LITTLETON — Cyclists and joggers along the South Platte River Trail call police on a regular basis these days to report homeless campers. Residents also notify authorities when someone is sleeping on a sidewalk outside a storefront.
And then, while officers are responding to those reports of unauthorized camping or trespassing, other Littleton residents call the police department to complain that officers are harassing the homeless.
The tension in this suburb is rising as Denver’s homelessness crisis creeps beyond the city and into surrounding towns. There is no homeless shelter in the southern suburbs of Littleton, Sheridan or Englewood, only motel voucher programs and a network of churches that provide warm beds on winter nights.
There isn’t a day shelter in Littleton where people could get a hot meal, take a shower and sign up for job training or housing vouchers. Instead, the library is adapting to the reality that many of their patrons come to take a nap and wash up in the bathroom. A downtown cafe famous for cinnamon rolls and providing hot food to anyone who can’t afford to pay for their breakfast has become the de-facto place for people to ask for homeless services.
Littleton, Sheridan and Englewood joined together a few years ago to begin addressing the growing number of camps and confrontations between business owners and people who are homeless. The three cities now have an official homelessness action plan, and last week, leaders from the city of Littleton, the police department, the school district, the library, businesses, churches and nonprofits gathered for a panel discussion on homelessness that drew a crowd of nearly 200.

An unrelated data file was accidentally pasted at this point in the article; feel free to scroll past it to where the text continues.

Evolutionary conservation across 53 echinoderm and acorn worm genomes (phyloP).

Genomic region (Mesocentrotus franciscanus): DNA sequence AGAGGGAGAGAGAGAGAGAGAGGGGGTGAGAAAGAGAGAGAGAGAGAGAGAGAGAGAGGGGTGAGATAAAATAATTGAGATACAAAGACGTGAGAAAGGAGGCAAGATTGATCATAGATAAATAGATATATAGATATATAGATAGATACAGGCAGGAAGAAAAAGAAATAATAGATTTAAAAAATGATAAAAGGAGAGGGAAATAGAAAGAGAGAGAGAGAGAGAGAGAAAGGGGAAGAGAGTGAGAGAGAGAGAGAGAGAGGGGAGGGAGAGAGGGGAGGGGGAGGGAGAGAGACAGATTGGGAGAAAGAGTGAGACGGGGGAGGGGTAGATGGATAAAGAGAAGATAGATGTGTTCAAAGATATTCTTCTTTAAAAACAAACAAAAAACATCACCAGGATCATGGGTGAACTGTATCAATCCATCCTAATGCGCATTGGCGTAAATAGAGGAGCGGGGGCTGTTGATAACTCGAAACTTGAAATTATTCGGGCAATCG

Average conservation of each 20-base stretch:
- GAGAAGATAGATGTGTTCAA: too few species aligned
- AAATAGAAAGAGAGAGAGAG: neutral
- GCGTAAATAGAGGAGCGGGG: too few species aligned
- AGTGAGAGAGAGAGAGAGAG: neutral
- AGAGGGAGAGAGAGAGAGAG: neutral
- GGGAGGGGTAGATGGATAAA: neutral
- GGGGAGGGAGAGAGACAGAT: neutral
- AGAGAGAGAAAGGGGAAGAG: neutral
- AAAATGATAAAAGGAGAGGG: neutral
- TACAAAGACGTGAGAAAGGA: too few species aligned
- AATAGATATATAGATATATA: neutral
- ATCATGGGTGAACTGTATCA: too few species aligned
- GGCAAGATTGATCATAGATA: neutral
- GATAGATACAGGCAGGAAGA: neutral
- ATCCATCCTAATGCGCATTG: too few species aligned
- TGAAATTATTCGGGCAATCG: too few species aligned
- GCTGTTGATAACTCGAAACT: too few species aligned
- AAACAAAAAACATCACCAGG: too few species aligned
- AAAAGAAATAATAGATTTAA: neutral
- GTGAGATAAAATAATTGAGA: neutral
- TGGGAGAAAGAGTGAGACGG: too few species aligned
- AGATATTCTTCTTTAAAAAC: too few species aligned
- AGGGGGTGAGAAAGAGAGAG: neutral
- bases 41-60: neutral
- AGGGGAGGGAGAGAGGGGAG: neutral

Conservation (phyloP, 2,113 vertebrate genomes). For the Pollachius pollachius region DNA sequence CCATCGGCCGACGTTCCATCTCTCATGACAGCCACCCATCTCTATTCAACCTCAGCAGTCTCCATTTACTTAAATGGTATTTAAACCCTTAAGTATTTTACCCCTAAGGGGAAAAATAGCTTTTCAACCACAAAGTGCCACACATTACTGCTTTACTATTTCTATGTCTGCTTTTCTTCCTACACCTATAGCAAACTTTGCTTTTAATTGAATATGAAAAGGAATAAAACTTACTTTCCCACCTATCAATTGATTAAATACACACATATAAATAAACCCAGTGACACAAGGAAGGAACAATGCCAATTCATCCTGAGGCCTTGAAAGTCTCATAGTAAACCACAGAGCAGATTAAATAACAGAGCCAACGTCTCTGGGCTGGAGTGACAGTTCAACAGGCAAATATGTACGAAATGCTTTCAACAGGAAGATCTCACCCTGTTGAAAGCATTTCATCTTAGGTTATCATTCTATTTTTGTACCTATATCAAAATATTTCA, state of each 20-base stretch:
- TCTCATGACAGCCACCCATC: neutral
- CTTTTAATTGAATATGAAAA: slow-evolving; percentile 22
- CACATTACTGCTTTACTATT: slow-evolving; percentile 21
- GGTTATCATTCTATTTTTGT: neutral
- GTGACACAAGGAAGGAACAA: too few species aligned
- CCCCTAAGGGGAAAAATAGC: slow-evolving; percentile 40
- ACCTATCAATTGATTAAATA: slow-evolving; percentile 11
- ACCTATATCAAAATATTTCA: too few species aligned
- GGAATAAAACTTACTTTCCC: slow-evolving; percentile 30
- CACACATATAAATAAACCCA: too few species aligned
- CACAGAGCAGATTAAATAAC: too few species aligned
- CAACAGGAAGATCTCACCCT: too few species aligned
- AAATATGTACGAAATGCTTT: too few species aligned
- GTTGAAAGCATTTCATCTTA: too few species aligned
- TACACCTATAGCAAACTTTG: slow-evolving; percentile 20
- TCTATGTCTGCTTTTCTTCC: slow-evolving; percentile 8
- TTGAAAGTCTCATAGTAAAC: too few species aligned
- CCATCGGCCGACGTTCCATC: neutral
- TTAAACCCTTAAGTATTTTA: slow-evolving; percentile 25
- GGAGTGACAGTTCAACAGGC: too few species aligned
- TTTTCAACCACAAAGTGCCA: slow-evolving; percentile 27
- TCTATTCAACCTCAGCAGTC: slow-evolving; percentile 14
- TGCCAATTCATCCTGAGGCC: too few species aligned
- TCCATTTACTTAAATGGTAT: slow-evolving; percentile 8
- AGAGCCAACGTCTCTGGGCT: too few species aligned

The goal is to gather the patchwork of grassroots efforts that have sprouted in recent years — from GraceFull Cafe in Littleton and Cafe 180 in Englewood to the faith-based community centers and government programs — and launch a cohesive response to homelessness.
Their list of needs is decades behind Denver, where there are multiple night shelters, day shelters and one-stop places to sign up for services — and also where tents line sidewalks north and south of downtown and around the Capitol. The city’s Civic Center park, typically filled during daylight hours with folks who are homeless, is now surrounded by fencing while Denver cleans up trash, needles and human waste.
Suburban leaders want after-school programs for the more than 100 Littleton Public Schools students who live in motels or doubled up with other families. A woman on the panel who is homeless asked for a day center where she could warm up and get water and blankets. Littleton police want a second social worker co-responder who accompanies officers to calls involving mental health and, often, people who are homeless.